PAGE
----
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Re: lilly musings
Author: C172M Date: 11/28/01 12:01 PM Number: 718
I don't think Randy Tobias (AT&T) is still the CEO. He took over (as a third party) after a bloody coup as King Richard stepped down. There was a very unfortunate situation where his wife took her own life. She was suffering from severe depression.

That is a shame to hear about the Tobias'es. It also seems a bitter irony that the wife of the CEO of the company that makes one of the world's leading antidepressants had severe depression herself. But it so often goes unnoticed, undiagnosed, or undertreated.

Mr. Tobias was very good at AT&T, and was another of the residents of Valhalla that would take time to listen to and correspond with mere peons like me. He also had a fanatical devotion to improving customer service and simplifying all the processes customers had to deal with.

He also instituted a mandate that if you got a call from a customer, or someone randomly stopped you on the street, or any other situation where a customer had a complaint or question or possibly potential for new AT&T business, you owned it.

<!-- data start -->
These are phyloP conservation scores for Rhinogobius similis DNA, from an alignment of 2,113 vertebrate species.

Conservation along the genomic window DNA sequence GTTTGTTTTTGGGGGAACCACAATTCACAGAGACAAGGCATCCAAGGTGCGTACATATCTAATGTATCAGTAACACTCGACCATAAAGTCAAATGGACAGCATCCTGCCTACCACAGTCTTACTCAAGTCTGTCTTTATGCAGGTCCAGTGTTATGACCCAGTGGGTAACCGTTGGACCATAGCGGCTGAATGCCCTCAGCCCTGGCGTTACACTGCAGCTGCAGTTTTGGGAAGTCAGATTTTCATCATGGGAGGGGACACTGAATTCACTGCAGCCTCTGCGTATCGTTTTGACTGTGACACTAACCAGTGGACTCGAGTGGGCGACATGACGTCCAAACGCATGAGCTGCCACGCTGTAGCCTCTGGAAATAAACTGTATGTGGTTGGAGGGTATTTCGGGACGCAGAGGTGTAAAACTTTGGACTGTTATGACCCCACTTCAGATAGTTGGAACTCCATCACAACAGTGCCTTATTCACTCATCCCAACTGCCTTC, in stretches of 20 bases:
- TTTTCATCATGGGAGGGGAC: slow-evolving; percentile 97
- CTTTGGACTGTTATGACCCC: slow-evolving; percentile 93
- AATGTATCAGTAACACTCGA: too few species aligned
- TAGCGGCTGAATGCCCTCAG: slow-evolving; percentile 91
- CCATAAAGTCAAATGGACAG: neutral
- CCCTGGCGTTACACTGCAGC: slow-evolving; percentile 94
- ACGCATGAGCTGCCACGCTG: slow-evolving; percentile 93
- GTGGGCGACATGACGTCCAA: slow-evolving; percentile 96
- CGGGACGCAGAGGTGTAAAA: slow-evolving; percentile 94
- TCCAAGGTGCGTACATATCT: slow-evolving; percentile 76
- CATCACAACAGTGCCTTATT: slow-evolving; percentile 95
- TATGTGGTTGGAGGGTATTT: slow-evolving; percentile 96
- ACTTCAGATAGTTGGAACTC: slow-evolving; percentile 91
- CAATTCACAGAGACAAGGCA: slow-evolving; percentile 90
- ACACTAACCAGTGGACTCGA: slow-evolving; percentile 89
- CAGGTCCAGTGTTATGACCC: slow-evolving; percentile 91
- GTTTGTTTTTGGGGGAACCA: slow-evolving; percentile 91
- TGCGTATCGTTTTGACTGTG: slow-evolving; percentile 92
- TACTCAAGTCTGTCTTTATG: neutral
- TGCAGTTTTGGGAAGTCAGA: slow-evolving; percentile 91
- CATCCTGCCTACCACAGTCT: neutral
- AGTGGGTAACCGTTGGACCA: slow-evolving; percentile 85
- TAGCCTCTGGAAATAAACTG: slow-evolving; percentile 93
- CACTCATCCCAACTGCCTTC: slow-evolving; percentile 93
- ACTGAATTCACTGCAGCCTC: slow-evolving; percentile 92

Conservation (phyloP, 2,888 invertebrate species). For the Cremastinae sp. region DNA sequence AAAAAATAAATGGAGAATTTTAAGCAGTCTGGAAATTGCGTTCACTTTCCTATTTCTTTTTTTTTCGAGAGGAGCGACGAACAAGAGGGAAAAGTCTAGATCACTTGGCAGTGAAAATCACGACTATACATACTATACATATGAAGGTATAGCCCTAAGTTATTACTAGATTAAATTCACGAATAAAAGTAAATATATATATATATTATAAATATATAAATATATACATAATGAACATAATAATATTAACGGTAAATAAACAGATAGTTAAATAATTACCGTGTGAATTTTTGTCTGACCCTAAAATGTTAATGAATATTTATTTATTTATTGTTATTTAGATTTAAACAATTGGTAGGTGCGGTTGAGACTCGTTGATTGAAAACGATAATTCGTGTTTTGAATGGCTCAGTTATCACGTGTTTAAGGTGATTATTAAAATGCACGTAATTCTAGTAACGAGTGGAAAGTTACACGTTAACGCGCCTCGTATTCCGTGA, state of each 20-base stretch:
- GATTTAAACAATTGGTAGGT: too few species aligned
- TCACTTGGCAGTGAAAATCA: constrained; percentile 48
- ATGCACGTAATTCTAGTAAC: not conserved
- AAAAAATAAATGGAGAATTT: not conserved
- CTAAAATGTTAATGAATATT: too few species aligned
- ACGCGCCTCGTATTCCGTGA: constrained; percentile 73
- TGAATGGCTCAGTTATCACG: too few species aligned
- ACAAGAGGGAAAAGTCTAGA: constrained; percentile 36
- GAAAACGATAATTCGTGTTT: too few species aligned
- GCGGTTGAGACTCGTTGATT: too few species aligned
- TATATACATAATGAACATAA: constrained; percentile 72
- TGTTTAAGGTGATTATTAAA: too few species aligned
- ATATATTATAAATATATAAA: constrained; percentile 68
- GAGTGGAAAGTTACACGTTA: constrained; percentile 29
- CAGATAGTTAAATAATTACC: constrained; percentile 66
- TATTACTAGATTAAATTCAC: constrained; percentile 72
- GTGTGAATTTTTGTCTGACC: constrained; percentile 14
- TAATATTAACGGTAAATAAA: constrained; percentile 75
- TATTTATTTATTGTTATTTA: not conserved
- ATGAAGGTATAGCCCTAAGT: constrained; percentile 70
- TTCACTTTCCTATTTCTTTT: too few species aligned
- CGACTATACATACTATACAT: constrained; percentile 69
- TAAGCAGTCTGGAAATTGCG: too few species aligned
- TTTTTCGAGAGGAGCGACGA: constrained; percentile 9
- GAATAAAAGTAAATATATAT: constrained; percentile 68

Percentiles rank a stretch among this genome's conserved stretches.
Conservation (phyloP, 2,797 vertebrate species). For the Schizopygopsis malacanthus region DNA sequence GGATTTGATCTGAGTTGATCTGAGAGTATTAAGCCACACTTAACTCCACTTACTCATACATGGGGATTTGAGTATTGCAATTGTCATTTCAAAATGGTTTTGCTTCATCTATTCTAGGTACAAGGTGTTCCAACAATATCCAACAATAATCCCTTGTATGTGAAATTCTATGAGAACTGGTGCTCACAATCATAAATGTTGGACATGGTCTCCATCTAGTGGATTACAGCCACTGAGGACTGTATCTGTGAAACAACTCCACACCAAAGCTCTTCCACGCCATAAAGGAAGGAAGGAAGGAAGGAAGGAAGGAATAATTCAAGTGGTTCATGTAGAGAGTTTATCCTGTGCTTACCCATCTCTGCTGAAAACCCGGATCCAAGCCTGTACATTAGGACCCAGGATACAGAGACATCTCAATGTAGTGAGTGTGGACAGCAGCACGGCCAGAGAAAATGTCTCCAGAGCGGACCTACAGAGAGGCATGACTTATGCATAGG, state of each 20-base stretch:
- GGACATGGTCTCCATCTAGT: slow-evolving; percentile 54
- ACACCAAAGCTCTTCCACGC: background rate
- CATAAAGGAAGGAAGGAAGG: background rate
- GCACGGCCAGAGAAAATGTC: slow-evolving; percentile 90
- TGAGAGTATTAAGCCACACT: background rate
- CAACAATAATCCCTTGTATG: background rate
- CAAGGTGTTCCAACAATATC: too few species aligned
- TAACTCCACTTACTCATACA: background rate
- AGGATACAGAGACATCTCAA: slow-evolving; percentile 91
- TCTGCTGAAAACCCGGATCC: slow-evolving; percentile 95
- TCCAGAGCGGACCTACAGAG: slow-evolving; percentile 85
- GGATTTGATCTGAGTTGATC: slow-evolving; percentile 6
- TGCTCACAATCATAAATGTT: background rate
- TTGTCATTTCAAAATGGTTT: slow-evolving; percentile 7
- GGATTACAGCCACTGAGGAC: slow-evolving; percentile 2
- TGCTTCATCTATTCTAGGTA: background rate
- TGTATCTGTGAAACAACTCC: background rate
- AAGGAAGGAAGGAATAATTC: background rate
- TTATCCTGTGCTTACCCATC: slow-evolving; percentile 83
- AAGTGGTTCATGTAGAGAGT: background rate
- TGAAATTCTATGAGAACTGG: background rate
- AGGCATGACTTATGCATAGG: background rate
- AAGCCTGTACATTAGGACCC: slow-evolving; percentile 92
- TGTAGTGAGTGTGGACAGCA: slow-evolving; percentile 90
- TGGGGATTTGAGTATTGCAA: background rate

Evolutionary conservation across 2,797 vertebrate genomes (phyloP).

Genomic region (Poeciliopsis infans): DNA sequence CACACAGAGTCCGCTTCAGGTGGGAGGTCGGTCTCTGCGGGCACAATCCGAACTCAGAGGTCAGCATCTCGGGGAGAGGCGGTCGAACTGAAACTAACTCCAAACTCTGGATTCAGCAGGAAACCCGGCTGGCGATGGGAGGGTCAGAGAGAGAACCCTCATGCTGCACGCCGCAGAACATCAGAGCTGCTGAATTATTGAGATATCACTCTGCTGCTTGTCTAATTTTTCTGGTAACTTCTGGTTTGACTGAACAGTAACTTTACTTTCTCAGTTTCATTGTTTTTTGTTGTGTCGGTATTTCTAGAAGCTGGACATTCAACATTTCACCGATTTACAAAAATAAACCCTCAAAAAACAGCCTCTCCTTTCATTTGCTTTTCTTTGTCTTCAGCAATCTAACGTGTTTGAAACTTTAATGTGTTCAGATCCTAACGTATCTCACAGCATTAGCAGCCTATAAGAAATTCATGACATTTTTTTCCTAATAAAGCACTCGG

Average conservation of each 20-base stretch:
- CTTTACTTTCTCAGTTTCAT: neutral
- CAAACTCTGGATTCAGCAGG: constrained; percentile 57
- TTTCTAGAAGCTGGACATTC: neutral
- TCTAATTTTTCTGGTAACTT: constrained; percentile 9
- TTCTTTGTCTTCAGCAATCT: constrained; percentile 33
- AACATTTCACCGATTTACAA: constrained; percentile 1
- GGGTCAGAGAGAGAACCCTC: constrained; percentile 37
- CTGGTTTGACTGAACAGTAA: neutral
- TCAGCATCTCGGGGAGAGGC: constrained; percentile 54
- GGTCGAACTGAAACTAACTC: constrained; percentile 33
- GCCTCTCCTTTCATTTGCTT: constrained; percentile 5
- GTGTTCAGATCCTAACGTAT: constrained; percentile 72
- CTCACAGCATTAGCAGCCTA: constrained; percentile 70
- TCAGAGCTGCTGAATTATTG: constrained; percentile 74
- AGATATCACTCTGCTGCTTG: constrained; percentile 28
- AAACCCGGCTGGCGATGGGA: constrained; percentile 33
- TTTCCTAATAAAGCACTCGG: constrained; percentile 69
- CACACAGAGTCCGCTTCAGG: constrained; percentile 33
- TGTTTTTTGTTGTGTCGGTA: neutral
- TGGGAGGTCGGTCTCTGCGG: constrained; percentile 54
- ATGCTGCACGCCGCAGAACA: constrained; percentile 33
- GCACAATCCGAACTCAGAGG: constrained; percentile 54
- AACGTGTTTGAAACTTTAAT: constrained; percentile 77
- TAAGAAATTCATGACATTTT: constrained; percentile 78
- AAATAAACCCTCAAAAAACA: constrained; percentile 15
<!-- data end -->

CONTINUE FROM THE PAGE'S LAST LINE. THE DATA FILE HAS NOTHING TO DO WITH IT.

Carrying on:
No matter who you were, what you did, what department you were in.

And no more "Oh, I don't do that, you need to call 800-xxx-yyyy, I think they do that, or the worst, "I don't do that, and I don't know who does, sorry". That could get you fired.

Because not everyone in the Company were rocket scientists, all managers got a green looseleaf binder with every possible contact number within the corporation, multiply indexed by business unit, product, likely customer questions / complaints / issues, "Easy To Do Business With".

And if all else failed, a special 800 number staffed by people who were trained to figure out who to call.

But YOU called them, then either called the customer back and bridged them on or bridged them on the initial call. And you followed it until the customer was satisfied with whatever they wanted. No transfers, no "it's not my job".

I hope Randy Tobias brought some of this with him to Indiana during his tenure with Eli Lilly, and wish him well, wherever he is now.

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